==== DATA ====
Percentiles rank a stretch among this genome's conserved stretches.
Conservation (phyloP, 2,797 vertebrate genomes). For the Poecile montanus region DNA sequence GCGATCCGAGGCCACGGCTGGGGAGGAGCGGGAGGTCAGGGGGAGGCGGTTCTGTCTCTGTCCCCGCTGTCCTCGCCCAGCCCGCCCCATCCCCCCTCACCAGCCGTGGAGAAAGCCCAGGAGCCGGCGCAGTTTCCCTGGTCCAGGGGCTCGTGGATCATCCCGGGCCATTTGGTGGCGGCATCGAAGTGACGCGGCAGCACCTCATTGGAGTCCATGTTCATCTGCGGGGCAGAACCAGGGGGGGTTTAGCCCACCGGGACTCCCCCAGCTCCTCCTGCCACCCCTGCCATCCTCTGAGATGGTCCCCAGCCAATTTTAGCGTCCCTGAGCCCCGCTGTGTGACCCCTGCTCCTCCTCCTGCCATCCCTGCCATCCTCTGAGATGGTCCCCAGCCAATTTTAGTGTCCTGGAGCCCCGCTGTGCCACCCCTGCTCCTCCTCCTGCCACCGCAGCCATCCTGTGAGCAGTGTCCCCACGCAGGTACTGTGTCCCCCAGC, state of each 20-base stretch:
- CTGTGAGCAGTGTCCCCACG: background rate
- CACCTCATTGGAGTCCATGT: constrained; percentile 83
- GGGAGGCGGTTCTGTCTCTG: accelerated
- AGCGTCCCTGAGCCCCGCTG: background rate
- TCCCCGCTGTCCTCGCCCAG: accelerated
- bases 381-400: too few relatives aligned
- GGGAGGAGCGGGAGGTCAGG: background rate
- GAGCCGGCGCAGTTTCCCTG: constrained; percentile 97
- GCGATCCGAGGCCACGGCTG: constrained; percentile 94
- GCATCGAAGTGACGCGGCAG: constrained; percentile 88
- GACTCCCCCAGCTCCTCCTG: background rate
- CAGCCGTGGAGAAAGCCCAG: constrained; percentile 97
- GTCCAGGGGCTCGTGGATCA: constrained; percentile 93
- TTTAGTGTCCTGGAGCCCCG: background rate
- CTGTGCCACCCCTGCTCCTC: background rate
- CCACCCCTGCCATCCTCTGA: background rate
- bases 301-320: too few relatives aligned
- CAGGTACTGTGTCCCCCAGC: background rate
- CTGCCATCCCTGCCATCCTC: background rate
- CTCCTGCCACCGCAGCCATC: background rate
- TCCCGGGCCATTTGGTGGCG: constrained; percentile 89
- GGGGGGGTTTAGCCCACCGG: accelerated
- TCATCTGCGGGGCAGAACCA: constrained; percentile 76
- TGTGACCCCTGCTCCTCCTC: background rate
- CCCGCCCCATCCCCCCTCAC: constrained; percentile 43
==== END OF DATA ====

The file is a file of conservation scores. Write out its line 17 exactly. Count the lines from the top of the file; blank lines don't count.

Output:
- CTGTGCCACCCCTGCTCCTC: background rate